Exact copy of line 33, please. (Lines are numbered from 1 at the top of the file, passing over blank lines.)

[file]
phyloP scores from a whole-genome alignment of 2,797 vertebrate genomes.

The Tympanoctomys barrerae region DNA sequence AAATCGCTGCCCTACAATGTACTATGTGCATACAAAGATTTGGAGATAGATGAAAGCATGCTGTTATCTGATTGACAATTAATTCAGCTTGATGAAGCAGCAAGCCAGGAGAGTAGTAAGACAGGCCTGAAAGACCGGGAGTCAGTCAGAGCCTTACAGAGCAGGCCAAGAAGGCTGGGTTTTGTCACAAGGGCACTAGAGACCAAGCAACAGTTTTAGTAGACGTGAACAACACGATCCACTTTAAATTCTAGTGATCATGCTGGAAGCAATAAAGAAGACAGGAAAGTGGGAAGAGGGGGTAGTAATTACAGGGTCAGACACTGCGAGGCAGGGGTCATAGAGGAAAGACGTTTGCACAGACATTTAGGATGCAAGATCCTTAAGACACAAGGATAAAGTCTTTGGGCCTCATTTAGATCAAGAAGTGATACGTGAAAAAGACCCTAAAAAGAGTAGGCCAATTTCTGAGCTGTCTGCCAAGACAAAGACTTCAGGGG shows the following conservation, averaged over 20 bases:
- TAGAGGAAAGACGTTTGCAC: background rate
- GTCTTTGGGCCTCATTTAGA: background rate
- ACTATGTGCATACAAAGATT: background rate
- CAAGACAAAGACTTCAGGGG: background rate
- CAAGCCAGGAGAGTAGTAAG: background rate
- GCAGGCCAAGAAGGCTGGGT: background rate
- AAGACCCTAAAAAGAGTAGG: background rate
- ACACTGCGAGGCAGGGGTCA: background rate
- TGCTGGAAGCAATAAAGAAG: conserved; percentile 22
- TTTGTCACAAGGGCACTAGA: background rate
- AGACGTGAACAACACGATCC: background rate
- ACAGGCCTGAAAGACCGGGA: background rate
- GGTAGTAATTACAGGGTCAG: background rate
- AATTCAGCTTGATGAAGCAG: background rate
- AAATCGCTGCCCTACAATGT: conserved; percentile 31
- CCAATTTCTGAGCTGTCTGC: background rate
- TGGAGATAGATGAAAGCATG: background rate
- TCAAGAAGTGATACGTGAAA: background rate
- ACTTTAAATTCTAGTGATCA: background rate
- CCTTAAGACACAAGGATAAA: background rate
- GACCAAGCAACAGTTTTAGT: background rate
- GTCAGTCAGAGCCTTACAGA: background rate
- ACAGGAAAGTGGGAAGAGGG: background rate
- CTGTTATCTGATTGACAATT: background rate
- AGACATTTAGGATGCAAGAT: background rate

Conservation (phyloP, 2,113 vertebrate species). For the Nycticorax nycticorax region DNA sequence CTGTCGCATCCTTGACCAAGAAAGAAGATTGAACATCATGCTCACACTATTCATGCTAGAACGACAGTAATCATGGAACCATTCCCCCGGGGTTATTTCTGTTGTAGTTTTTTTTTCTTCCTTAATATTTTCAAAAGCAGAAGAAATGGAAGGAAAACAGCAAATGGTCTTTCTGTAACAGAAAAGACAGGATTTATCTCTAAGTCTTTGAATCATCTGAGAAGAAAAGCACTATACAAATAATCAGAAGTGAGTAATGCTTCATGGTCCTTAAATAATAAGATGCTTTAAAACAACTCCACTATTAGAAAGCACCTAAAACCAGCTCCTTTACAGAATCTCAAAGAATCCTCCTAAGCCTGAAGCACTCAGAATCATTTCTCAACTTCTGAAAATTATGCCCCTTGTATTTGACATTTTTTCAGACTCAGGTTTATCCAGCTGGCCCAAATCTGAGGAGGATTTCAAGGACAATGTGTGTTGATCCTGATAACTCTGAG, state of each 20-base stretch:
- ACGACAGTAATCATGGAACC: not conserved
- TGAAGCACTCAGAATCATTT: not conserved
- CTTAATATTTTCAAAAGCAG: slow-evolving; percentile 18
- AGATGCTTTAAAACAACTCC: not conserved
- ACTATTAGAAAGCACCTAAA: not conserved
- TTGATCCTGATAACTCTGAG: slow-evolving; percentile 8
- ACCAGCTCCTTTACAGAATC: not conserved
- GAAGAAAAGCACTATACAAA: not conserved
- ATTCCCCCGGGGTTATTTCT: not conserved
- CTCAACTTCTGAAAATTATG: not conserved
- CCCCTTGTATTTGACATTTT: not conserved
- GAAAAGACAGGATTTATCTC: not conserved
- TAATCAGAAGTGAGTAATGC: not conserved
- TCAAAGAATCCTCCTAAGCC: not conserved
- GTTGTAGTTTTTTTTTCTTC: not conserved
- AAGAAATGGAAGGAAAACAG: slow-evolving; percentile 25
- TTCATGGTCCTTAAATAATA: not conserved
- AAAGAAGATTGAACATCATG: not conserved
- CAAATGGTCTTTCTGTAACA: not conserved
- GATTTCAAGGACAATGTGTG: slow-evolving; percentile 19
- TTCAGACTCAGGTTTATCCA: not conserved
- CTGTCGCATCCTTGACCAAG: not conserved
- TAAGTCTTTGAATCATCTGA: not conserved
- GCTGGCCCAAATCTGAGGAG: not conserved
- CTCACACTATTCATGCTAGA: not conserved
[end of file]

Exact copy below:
- ACTATTAGAAAGCACCTAAA: not conserved